Ditch desktops with Samsung Dex
When you equip clinicians with Samsung devices, you’re not just giving them phones. You’re giving them handheld computers that can handle all their data-sharing needs. That means no more lugging around laptops or searching for available desktop computers.
Of course, sometimes a large screen and keyboard can be helpful — like when nurses are entering copious patient notes or when physicians want to share what’s on their screen with patients. Enter Samsung DeX, a Samsung exclusive that provides a desktop computing experience without the computer. Instead, hospitals install a monitor, keyboard and mouse in patient rooms, at nurses’ stations and in other employee common areas. Clinicians simply connect their Galaxy smartphones via HDMI, and they can run a complete desktop experience on the larger screen.
With DeX, clinicians no longer waste time looking for an available computer. This makes them more productive and can help them maintain some social distance from co-workers at nurses stations and other crowded common areas. Coronavirus guidelines from the Centers for Disease Control and Prevention advises hospital staff to “maintain physical distance as much as possible [by using] video conferencing and increasing workstation spacing” and reducing “the number of individuals allowed in common areas such as breakrooms.”
Looking beyond COVID-19, DeX can help your organization finally make smartphones the one and only clinician computing device and fully commit to mobility.
How to create a mobile-first hospital
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Secure your mobile fleet with Samsung Knox Manage
Over the past three years, 93 percent of healthcare organizations have experienced a data breach, according to Black Book Market Research. On average, those breaches cost $423 per patient record lost, and healthcare providers spend roughly $1.4 million to recover from a cyberattack — more than any other industry.
Samsung has mobile security covered. All Galaxy smartphones are inherently secured by Samsung Knox, which is built into the devices from the chip up. Samsung also offers Knox Manage, a cloud-based enterprise mobility management (EMM) solution that enables IT to apply a variety of controls and protections across all your organization’s devices.
This includes the ability to:
Partition company apps and data from personal ones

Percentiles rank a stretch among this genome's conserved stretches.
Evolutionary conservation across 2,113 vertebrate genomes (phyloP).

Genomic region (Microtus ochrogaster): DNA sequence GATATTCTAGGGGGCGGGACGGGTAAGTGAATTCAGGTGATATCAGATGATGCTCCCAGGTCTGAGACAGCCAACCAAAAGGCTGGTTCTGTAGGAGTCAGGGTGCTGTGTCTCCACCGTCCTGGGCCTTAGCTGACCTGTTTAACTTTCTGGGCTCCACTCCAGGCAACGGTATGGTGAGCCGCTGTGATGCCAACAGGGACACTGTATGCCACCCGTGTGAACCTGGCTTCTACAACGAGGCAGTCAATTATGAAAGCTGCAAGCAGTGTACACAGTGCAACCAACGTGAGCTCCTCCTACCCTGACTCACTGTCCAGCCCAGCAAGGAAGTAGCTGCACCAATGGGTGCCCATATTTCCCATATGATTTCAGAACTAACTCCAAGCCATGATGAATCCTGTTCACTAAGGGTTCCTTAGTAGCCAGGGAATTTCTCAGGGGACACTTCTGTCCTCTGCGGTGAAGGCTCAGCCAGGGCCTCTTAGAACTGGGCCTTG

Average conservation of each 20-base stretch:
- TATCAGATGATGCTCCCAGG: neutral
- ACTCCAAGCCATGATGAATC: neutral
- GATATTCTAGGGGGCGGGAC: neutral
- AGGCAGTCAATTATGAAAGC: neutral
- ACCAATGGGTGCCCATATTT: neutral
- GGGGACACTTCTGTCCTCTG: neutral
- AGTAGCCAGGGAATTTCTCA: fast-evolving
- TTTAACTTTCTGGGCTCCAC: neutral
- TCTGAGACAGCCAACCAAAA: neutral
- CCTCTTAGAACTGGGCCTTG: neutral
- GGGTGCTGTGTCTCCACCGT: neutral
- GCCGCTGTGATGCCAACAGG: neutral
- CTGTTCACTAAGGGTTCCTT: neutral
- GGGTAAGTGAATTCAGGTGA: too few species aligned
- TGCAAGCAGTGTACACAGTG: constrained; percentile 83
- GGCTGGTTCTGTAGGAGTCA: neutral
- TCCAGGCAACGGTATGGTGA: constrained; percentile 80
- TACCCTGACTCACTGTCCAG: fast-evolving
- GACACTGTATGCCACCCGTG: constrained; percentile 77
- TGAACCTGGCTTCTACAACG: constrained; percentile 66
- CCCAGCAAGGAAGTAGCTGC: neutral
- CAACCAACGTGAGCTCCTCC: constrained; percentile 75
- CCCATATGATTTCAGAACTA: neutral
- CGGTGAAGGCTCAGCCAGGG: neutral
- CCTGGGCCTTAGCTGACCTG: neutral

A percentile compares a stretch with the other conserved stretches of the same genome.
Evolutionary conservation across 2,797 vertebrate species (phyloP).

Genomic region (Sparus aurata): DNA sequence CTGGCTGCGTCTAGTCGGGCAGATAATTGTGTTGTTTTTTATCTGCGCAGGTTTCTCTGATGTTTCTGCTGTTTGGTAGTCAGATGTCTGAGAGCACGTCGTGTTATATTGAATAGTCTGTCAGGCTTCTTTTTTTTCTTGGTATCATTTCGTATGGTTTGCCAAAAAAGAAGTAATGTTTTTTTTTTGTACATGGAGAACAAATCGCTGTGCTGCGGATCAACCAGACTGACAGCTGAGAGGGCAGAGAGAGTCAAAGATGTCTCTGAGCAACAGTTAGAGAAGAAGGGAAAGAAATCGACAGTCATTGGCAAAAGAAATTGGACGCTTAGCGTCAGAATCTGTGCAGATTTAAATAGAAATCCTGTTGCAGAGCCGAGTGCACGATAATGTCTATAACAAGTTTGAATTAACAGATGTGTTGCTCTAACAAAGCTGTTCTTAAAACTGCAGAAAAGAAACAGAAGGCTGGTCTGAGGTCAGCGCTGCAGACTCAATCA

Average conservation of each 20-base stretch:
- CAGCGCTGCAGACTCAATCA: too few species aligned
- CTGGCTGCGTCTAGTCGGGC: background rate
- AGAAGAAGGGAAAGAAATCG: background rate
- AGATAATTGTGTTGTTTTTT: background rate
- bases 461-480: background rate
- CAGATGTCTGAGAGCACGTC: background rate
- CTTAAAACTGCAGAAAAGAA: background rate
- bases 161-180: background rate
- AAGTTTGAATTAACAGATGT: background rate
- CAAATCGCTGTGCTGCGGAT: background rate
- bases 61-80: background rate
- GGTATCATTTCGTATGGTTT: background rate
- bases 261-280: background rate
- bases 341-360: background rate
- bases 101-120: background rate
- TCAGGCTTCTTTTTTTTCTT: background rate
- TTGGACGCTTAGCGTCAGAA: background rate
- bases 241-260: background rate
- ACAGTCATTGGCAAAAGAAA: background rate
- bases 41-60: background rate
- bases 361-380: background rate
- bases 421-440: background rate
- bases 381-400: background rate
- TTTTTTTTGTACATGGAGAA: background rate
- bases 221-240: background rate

Prevent hospital app access over unsecure Wi-Fi connections
Require biometric or multifactor authentication to access apps
Track devices via GPS
Lock or wipe devices remotely
Provide remote IT support
Knox Manage also works with non-Samsung devices (including other Android-based, Apple iOS and Windows 10 devices), so IT can manage all your devices from a single console.
Customize devices at scale with Samsung Knox Configure
Before you deploy smartphones to clinicians, they need to be properly secured and preconfigured for each team member’s role. That means IT must adjust settings, connect to Wi-Fi, add and remove apps, set protections to block unsecure apps and prepare each phone for its end user.
This is a time-consuming process, especially when you’re deploying hundreds of smartphones at once. And if devices ever need a factory reset, IT has to complete the process all over again.
Or they could just use Knox Configure, Samsung’s customization tool that lets IT quickly:
Customize the phone’s background and icon placement
Preload apps based on user roles
Remove unnecessary apps
Lock down unnecessary settings and functionality
After IT has created a Knox Configure profile for each role, they can push it to an entire fleet of smartphones at once. Then all they need to do is power each device on, let it download the Knox profile and hand it off to the user. If a device ever needs a factory reset, the profile comes right back up — no additional configuring required.
Simply put, the smartphone essentially becomes a single-purpose device that’s highly useful, highly secure and, of course, highly mobile — making it ideal for physician and nurse communications. With all the challenges they’re facing during these unprecedented times, communication shouldn’t be one of them.